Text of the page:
A few years ago, a group of researchers asked more than 8,000 managers at global corporations to name the greatest challenge their companies would face in executing strategy over the next few years. Nearly one-third said they were worried about adapting to changing market conditions.
The problem, the researchers wrote in an article in Harvard Business Review, was not that companies fail to adapt. Rather, they either react too slowly to make the most of opportunities or mitigate emerging threats (29%) or react quickly but lose sight of company strategy (24%).
Organizations invest enormous amounts of time and energy into the annual planning process – weeks or months of day-long sessions, in some cases. Often, though, they find themselves in the middle of initiatives months down the road only to discover that a project is no longer aligned with the organization’s strategic goals. In other cases, competing priorities force individual contributors to make difficult decisions about how to invest their time and resources, leading to issues with quality or missed deadlines.
Companies are turning increasingly to Lean Portfolio Management (LPM) techniques to combat these challenges. LPM, according to Scaled Agile, aligns strategy and execution by applying Lean and systems thinking to strategy and investment funding, Agile portfolio operations, and governance. It requires a shift from annual planning and budgeting cycles with fixed scopes to more frequent, iterative planning. In doing so, it enables business agility and innovation. Companies are using LPM techniques to reduce burnout, respond to changing strategic priorities in a timely fashion, and help teams focus on the most important work first.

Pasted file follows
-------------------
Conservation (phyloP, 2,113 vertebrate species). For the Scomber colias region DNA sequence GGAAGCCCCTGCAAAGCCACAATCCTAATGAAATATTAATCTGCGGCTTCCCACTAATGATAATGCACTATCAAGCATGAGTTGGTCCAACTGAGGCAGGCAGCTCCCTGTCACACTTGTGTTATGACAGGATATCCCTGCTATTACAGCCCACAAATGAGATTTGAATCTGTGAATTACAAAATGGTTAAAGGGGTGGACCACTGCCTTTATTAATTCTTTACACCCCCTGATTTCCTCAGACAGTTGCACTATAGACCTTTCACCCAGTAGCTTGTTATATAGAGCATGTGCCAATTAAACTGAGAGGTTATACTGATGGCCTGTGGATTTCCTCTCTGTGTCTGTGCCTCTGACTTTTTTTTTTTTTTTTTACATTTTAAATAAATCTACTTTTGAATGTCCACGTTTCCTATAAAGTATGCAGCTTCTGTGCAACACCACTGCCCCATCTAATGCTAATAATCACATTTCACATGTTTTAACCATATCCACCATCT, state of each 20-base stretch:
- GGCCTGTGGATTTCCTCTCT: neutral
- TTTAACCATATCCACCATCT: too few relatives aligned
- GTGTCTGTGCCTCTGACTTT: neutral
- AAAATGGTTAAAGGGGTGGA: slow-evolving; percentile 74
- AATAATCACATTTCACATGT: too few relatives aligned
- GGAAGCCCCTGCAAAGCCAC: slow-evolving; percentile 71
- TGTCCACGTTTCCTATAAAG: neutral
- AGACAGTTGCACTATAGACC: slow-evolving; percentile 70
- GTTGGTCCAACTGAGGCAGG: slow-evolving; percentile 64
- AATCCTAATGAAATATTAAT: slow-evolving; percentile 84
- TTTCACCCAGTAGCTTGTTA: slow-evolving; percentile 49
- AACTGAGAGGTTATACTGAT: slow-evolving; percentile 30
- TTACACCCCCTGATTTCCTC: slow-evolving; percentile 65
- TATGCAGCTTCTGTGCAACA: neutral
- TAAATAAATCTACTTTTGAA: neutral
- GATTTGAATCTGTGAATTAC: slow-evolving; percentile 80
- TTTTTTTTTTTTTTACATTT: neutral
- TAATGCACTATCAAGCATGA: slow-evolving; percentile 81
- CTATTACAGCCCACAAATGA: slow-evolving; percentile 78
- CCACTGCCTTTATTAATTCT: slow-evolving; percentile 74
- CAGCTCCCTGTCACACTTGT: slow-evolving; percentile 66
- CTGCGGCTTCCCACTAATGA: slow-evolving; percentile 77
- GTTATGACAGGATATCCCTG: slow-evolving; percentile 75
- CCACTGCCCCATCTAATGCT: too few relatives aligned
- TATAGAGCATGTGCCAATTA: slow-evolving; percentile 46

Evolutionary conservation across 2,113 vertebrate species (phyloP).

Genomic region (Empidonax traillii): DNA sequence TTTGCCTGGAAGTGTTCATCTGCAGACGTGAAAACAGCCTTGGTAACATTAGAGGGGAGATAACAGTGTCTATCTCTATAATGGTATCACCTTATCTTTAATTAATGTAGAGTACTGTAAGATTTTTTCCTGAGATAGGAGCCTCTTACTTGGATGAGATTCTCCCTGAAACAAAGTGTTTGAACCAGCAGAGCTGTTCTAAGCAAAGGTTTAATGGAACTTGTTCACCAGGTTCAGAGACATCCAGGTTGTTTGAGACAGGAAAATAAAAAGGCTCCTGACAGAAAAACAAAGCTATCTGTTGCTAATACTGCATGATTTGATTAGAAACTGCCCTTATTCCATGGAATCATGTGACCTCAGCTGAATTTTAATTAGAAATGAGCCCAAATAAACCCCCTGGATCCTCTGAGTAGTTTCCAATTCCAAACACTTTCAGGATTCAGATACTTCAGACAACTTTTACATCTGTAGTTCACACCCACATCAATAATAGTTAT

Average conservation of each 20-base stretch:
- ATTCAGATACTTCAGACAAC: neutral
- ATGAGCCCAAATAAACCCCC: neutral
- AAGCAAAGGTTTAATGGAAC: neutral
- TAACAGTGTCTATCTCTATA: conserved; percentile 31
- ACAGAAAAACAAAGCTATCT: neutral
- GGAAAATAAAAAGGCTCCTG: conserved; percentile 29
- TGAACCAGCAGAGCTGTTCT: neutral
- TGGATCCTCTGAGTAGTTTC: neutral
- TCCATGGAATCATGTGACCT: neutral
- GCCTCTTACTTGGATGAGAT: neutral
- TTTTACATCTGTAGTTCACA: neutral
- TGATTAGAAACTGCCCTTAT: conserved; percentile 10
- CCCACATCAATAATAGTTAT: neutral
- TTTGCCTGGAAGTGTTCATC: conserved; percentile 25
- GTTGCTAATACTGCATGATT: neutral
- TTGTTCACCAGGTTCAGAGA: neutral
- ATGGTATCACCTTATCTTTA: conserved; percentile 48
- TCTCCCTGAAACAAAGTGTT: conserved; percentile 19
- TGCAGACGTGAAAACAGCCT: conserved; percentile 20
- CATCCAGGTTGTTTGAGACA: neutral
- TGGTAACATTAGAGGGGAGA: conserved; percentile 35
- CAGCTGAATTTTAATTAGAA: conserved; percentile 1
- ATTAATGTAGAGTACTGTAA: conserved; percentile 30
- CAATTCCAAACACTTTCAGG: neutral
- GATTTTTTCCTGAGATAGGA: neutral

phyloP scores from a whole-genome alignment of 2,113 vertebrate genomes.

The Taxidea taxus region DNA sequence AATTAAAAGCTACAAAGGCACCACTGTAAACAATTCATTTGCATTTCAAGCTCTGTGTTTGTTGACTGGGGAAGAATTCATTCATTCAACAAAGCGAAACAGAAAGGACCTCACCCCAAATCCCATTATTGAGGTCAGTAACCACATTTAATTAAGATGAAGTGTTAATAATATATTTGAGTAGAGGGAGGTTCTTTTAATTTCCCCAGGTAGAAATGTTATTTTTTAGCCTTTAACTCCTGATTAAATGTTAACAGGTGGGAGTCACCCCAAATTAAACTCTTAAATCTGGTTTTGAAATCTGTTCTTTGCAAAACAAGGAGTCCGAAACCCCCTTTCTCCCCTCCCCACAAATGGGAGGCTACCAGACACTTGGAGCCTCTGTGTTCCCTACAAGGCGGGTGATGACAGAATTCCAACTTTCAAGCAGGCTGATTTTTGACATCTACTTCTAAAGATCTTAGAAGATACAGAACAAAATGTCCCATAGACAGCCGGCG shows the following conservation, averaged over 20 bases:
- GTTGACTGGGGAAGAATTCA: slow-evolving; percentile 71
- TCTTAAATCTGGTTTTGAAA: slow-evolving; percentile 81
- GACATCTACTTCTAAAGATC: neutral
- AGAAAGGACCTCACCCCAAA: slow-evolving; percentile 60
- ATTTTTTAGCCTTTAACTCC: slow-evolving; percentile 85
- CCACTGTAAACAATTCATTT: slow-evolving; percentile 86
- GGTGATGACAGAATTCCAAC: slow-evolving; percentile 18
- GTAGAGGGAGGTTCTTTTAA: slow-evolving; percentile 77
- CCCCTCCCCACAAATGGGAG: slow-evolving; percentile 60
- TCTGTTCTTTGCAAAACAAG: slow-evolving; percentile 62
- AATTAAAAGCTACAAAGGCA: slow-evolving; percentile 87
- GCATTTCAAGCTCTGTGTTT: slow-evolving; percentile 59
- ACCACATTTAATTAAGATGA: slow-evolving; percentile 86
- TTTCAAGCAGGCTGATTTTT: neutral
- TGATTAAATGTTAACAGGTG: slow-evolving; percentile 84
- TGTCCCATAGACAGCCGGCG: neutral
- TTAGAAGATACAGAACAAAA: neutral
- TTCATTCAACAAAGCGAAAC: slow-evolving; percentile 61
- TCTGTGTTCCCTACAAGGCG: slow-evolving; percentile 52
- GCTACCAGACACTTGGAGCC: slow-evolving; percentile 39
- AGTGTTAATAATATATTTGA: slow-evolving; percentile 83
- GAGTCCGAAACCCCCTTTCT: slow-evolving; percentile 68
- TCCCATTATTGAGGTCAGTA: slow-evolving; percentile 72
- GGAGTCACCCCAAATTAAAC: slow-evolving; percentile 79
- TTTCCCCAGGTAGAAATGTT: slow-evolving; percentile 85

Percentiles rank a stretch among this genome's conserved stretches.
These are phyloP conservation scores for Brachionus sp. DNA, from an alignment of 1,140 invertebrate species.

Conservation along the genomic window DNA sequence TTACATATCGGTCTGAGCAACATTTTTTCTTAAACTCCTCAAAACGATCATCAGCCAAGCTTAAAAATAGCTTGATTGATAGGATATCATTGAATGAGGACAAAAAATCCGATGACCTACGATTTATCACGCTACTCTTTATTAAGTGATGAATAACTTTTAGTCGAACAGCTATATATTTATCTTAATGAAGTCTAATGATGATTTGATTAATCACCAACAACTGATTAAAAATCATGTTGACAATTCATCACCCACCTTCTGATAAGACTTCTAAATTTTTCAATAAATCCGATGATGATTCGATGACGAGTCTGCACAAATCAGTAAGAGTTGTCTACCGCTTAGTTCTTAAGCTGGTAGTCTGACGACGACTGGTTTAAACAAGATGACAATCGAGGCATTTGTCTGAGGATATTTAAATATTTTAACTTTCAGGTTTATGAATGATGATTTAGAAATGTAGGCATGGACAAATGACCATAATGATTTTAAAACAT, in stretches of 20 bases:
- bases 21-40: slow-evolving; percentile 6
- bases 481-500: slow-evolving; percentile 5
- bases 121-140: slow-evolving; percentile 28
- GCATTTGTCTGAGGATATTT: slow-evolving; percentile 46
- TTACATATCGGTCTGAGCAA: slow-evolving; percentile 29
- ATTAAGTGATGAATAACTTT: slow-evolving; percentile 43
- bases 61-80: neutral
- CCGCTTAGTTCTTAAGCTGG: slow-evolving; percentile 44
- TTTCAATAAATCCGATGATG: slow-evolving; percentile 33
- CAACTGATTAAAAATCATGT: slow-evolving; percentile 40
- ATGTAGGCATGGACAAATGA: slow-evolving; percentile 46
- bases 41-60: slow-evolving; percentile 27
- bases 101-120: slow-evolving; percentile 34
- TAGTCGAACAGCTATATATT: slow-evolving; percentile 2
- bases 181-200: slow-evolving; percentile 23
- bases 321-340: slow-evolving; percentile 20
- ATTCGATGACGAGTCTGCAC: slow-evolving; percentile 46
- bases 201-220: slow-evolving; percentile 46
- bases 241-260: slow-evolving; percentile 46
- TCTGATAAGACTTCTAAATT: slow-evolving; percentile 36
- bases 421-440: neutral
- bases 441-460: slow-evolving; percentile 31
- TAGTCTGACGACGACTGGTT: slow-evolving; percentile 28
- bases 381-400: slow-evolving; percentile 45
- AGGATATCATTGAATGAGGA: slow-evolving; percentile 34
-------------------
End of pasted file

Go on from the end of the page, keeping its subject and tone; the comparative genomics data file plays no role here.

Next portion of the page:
Here’s how to reap the benefits of LPM in your organization
1. Understand your portfolio
• Catalogue the work that currently exists: You need to understand all of the initiatives in motion – anything that requires a team’s time and effort – regardless of whether the work was planned.
• Document the process this work goes through: Even if it’s a rough process, a process exists. Put it in writing.
• Visualize and merge the two: Align the work with the appropriate stages of your process, using a Kanban-esque visualization. Post the visualization where everyone can see it.
2. Optimize your portfolio
• Define your intake processes: Describe how projects get into the backlog, the stages before development begins, and what “done” means at each stage. This process should curate a light business case that provides just enough information to justify investing in the next stage of analysis.
• Break down the work: Try to divide work into similarly sized bites and focus on the value it delivers to the organization.
• Implement work-in-progress limits: Restrict the maximum amount of work items in each stage to allow your teams to focus, increasing the “flow” in the system and the value they can deliver over time. Limit context switching and multi-threading as appropriate at each stage; remember, you can always revisit these limits.
3. execute in the PORTFOLIO
• Be disciplined: It’s more about what you say “no” to than what you say “yes” to. In an environment with constrained resources – every organization today, really – LPM techniques drive investment in a few of the best projects. Visualizing work allows you to see what’s getting done – and what’s not getting done as a result.
• Measure, measure, measure: Keep track of the business value delivered, how long it takes items of various complexity to flow through, and how long work remains at each stage. Understand where your bottlenecks are and remove impediments to improve your processes.